The policeman went off, the matter dealt with to his satisfaction. The German tourist thanked me roughly, and went back into the water to our left, leaving his plastic bag now carefully tied to the lounge chair. The Mexican gentleman chose a section of thatched hut to our right, called a waiter, requested a drink. The three little boys dashed off to the water.
And so we sat in face-saving splendor. The German stayed in the water long enough to prove he was unbowed, then ostentatiously retrieved his bag and left the beach. A while later we gathered our children and their toys and sandals and towels, and headed out to get a taxi back to Albemar on the hill. We left the Mexican gentleman still in possession of the battlefield.
But I have wondered all these years whether the Mexican gentleman, so poised and so middle-class, and so offended, was not a Fagin with the perfect excuse for his small accomplices to pick up bags left carelessly unattended on the beach by foreigners, even in cahoots with the police. I don’t know why I think that.
And I wonder still whether I did not do the German tourist a terrible disservice because the Mexican gentleman, dark-skinned, balding, self-possessed, was the perfect reincarnation of my beloved Papa Memo.
*This image, courtesy of Wikipedia, is from 2009. In 1992, when this incident occurred, there would have been far fewer chairs and thatched umbrellas and people. There were fewer hotels, and an unfinished one behind the beach. Caletilla is to the right, past the causeway from which this photo appears to have been taken.
Ah Alicia, such memories!! I can picture it all perfectly, not only from your excellent descriptions, but from being there myself. As to your haunting question, you are right, there is no answer.
It reminded me of an incident that happened to my mom. She was on her knees in church in Mexico City when a women with a horribly bloodied bandage on her arm came and asked her for money. It was so terrible looking, that my mom had compassion for her and gave her some money, even though she had little money herself. Years later, in the same church, my mom, again, kneeling in prayer, the exact same woman came up to her with the horribly bloodied bandage or her arm and asked for money. Needless to say, that experience stuck with my mom. She had trouble trusting beggars again.
It seems we will never know some things. I always thought it was best to err on the good side of things.
Caleta – did you go there in the mornings, too? And Hornos in the afternoon. And always Caleta, not Caletilla (which had much rougher sand). Many happy days, some days with oil on the water from the boats, and one day in which my mother, swimming, got water in her ear (she had on a bathing cap, and was always careful, but she couldn’t get water in there), and stood up and almost fell.
And the time the BIG wave came in – and all the way up the beach, it seemed.
We don’t want to question beggars. We want to do something nice for them – and then leave them behind.
Actually helping a beggar is a difficult thing to do – a real beggar’s life is so miserable, and a professional beggar’s life is so surrounded with things to protect that status. And we know some are scams and others really need the help.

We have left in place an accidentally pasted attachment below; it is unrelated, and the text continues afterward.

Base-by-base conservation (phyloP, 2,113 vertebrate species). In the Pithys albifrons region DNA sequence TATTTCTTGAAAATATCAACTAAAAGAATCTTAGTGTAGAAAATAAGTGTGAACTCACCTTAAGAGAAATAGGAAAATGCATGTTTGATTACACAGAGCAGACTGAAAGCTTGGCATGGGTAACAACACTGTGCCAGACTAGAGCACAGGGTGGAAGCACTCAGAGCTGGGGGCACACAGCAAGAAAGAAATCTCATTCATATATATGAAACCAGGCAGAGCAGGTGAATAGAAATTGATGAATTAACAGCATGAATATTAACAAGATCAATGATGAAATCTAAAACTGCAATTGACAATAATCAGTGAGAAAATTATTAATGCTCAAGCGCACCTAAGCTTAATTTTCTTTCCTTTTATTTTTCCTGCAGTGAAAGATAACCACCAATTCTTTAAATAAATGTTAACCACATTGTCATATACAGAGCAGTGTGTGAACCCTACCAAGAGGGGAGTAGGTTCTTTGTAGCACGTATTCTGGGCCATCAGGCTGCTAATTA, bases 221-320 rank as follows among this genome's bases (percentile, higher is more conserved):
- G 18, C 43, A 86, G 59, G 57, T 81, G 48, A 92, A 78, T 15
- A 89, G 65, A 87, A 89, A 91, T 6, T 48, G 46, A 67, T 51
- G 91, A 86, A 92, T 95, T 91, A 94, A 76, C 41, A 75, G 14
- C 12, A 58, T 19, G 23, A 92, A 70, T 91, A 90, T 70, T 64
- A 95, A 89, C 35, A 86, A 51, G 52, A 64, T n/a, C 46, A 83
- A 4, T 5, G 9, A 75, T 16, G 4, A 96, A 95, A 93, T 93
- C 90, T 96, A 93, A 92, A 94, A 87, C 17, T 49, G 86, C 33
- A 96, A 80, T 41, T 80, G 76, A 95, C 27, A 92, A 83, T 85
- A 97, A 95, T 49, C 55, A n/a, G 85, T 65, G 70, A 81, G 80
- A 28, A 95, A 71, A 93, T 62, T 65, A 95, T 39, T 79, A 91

I saw someone’s solution once: to take the beggar to get food, to give them something everyone needs and which couldn’t be taken from them by a handler, and to eat with them. Seemed the Christian thing to do. Unfortunately, I’ve never been in a position since I learned that to try it.
We did go to Caleta, but I remember more going to Hornos in the afternoon. It was across the street from the Papagallo hotel, I think. Yes, I have given food to beggars. Sometimes it is something I have in my car and sometimes I go to a fast food place. It is a good solution. My mom grew up on the street of Veracruz, in Condesa. She says that when she was little (1920-30’s), beggars would ring the doorbell for food and the cook always took them a plate of frijoles con tortillas. I always liked hearing that story. 🙂
We went to Caleta in the mornings – walked down. If you stood on the great big parking lot for the Jai Alai, looked up the mountain right along the center line, the house would be up there near the skyline. So it was close. We would take the bus or a taxi up from the beach. Spent a lot of vacations on the Acapulco beach. Daddy’s drive us down, and then drive himself home. I don’t remember us having a car in Acapulco. Mother loved it there.
I remember her walking us down to the beach in sandals one day, with my sister Patricia? a babe in arms. Mother took a tumble on the loose rocks/gravel, a bus stopped to pick us up. She rolled to protect the baby – not a mark on her. Or maybe it wasn’t a bus – it was gringos in a trailer. Mother made friends everywhere. I wish I had her memory for details.
I enjoyed your story, Alicia. Good question you raised at the end. Somehow it reminds me of one of the novels I’m reading now. Disturbing too!
Honest mistake by a child – or deliberate taking advantage of tourists.
I grew up in Mexico. But I remember the questions I was asking myself as I tried to help, to this day.
Precisely because there IS no answer, and no way to find it.
Perfect story for the season! Thank you for sharing your memory.
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It brings the whole day back. My baby, with the bulging diaper under her cute little swimsuit, and the adorable hat, sitting oblivious in the sand having such fun with a bucket and shovel. My husband, wondering what the heck I was doing.
Me, having the instinct I’ve always had to wait first, and then see if I could defuse something. The people involved, who I watched for a good hour after this, to see if there were any signs of anything. Eventually both left the beach, and I can’t remember which went first.
But it has stuck all these years.
You’ve told an interesting story! Would make a nice short story. As to your question, I have no idea. 🙂